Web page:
Saturday, October 3, 2015

My "Jenna" Moment

When flying the A zone galley Flight Attendant position on the 787-8, there are few things that can disrupt the great vibe.  You are responsibe for only 12 high-value customers, you have the assistance of a dedicated aisle Flight Attendant, everything you need to provide the high-quality product we all strive to produce is reliably provided, logically placed, easily reached.  The small galley becomes the artist's palette from which to choose just the right tones to achieve just the right result.  Occasionally, an HNP (high-need pilot) will intrude into the idyll.  But the logistics of 21st century commercial flight limit the intrusion measurably.  All is well in paradise!

Until you discover that operations require that Door 1 be used for boarding (rather than the more conventional, rational, workable Door 2).

The tranquil, controlled environment suddenly becomes the meeting place of the world:  airplane Babyl.  Pilots, Flight Attendants, Customer Service Agents, Catering Representatives, Cabin Services Agents, Aircraft Fuelers and the occasional unannounced Flight Deck Jumpseat Rider all converge on your ever-shrinking idyll in a short period of time, rendering it anything BUT idyllic.  Ultimately, passenger boarding begins and the true convergence of anxiety-prone humanity begins in earnest.  On a dual-aisle aircraft, approximately half of our nomadic population will turn right upon entering, bypassing the galley proper, in order to find their way to their allocated cabin and seat.  Of course, that means that the other half MUST traverse Nirvana to access the OTHER aisle in order to reach their cabin and seat.  Sufficient space for the one task is not even close to sufficient for several, being attempted simultaneously.

Knowing ALL THAT ^^ in advance, I took pre-emptive measures and completed the "heavy" part of galley preparation prior to the start of passenger boarding.  Any task that would require me to cross back-and-forth across the path of passenger flow became my highest priority:  transferring service equipment from between the forward and aft galley lobes, loading crockery (plates, bowls and coffee mugs) from their storage carts into the appropriate ovens, shuttling glassware out of the line-of-fire which is the boarding process and setting up a pre-departure station as inocuously as possible.  I was largely successful in avoiding the onrush of the herd.  I was also ahead of the preparation power curve and was available to assist the aisle Flight Attendant with her welcoming duties.

Toward the end of boarding (the flow had reduced to a dribble), a rather large, distraught-looking, youngish couple (man and woman) arrived in my idyll.  I overheard the woman conversing with the door greeter Flight Attendant as they entered, something about having seats that were separated.  I was feeling that I had my primary duties under control, so I ventured, "Step over here into the corner and let me see if I can help you."  (It was a nice thought to think that the 3 of us (I was the smallest and I am NOT small) could fit into the galley corner, out of the way but we tried to do just that.)  Thrusting their 2 boarding passes in my direction, the woman spoke, "We weren't supposed to be on this flight.  Something happened with ours and we were re-routed at the last minute.  We couldn't get seats together."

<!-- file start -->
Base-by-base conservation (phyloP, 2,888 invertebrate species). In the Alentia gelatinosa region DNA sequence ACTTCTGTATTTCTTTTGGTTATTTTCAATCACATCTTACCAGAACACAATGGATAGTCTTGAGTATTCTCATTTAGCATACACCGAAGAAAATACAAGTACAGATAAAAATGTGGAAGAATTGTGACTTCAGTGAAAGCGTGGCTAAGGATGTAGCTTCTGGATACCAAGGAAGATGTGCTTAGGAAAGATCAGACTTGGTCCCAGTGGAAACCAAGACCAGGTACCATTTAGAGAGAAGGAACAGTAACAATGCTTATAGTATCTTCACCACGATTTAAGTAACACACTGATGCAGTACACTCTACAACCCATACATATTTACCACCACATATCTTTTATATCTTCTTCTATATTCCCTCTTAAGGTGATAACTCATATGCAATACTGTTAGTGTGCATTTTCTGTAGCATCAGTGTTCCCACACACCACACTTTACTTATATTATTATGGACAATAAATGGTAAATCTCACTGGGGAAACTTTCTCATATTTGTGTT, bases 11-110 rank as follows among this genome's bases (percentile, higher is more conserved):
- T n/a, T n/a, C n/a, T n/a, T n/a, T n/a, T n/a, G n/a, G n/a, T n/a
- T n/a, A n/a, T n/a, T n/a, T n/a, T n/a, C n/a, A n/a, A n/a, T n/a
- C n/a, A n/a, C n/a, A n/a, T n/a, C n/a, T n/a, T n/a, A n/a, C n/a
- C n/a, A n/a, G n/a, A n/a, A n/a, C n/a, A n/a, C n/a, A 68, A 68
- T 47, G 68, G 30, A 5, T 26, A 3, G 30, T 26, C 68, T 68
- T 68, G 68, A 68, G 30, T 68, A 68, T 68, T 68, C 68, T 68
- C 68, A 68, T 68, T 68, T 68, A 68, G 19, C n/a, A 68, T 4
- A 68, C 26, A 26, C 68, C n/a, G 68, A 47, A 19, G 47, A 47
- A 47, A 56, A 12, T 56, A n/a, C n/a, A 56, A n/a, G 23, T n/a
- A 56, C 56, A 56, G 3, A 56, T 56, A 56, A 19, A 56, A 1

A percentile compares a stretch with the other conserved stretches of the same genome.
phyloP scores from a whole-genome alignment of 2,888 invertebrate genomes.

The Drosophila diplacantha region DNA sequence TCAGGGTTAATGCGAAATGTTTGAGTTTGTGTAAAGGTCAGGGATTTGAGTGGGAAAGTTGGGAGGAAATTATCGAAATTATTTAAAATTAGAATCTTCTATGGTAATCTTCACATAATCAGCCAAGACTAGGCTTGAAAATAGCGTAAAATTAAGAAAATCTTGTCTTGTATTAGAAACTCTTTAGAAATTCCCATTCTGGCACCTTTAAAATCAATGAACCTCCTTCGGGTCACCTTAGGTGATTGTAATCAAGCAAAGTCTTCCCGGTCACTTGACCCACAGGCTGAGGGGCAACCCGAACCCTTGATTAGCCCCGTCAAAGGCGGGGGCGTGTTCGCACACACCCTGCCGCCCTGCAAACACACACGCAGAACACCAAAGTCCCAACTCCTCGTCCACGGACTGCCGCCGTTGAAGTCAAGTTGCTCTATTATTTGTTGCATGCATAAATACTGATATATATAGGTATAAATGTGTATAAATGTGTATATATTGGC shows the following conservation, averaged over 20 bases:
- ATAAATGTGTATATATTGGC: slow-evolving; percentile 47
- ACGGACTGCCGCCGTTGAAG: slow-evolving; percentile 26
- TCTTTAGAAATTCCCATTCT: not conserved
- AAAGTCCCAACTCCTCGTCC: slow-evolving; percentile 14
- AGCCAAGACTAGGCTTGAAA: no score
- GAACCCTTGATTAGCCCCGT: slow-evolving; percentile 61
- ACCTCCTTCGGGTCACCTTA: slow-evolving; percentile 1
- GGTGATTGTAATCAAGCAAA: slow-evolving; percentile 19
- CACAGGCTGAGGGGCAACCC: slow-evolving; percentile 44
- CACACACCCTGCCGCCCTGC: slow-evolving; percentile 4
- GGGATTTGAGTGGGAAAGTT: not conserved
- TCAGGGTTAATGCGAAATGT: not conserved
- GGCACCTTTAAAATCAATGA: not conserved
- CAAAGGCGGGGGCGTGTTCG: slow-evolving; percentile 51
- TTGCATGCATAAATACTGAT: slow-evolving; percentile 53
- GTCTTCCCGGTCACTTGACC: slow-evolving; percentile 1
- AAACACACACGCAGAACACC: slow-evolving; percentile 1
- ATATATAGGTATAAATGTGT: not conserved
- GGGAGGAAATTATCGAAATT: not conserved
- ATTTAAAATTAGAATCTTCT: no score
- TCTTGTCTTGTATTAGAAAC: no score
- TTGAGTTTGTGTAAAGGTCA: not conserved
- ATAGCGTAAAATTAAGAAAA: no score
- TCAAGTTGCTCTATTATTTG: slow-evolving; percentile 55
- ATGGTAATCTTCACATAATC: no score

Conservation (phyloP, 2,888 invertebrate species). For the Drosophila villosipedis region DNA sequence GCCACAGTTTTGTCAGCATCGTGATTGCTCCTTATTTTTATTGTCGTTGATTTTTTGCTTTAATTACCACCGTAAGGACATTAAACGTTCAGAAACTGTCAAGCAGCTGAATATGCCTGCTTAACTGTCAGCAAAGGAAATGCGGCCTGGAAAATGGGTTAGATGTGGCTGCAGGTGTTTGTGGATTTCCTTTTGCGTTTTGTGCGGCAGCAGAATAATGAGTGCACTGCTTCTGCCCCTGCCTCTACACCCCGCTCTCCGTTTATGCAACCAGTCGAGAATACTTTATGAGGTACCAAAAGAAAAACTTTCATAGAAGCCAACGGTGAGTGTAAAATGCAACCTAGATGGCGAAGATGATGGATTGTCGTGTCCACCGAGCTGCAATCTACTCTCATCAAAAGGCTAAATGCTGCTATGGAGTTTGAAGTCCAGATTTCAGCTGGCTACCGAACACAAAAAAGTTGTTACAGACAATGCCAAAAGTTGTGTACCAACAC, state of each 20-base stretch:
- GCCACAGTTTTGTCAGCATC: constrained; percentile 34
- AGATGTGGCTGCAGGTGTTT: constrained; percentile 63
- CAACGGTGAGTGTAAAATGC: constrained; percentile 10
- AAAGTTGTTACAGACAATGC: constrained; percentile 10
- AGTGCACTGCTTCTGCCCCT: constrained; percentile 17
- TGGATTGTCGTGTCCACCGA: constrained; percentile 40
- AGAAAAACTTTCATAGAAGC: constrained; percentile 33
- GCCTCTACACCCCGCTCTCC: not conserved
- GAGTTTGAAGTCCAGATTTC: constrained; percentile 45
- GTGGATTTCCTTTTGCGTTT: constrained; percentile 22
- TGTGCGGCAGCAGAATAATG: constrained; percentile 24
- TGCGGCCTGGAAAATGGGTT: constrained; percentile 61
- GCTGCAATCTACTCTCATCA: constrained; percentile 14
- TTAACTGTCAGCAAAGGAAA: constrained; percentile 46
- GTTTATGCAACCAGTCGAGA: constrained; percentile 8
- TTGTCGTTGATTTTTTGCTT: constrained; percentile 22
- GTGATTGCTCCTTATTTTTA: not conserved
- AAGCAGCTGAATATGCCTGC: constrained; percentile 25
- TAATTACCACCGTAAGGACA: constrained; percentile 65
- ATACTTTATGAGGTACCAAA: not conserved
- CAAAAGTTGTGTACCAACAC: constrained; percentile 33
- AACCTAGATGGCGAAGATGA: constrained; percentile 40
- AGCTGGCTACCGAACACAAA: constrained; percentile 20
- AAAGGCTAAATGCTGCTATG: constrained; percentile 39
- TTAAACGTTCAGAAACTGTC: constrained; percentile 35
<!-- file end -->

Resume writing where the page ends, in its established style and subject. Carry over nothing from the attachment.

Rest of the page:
I had just used my handheld device, LINK, to open my liquor inventory and it lay readily at hand.  I opened the "Customer Info" app and noticed a smattering of available seats in Economy but no two together.  Nor were seats adjacent to those assigned (both middles) showing available.  I showed the couple the seat map when my eye stopped on a potential solution.  "It looks as though 36D is available.  That is our bargaining chip!  Either of you can ask the aisle-seat passenger next to you if they would mind moving to 36D, leaving their seat available.  It isn't a perfect solution but I think it will work."  They seemed dubious (truthfully, so was I) as they left to continue their pursuit.

Fast-forward 10 hours...

In Sao Paulo, we parked as far from the customs hall as is physically possible.  At this airport, that is so far that one might need additional protein intake for the walk!

Toward the end of our trek, just at the top of the escalators down to the Arrivals Hall, I heard, "Isn't that him?'  I turned to see my distraught couple looking back at me, inquisitively.  I moved toward them and took a risk by asking, "Well, how did it work out?"  They were effusive, or as effusive as they could be after flying all night, "Your suggestion worked perfectly!  The lady sitting next to my husband was travelling with a friend in 36E, so she was happy to swap!"  What are the odds?  Less than 50/50, in my experience!  "We didn't have high hopes but we HAD to get here today.  We were resigned to sitting separately and counting our blessings."

I'm a bit of a purpose-seer, to the point that I can often see purpose in events that are basically, pupose-free.  So, I ventured, "You know, for the last 2 to 3 weeks, things have just been going that way around here!  Why don't we ascribe your good fortune to the arrival of a new boss at the airline?"  Of course, they had NO idea what I was talking about (reminder:  I'd been up all night, too!).

"Ever since Mr. Munoz arrived at the CEO's office, things have seemed a little brighter, things just seem to go a little better.  I'm very happy it worked out for you.  I'll forward your thanks to the man who's creating an atmosphere for happy endings.  Thank you for flying UNITED."

Mr. Munoz, this "Jenna" moment is for you!  Godspeed.

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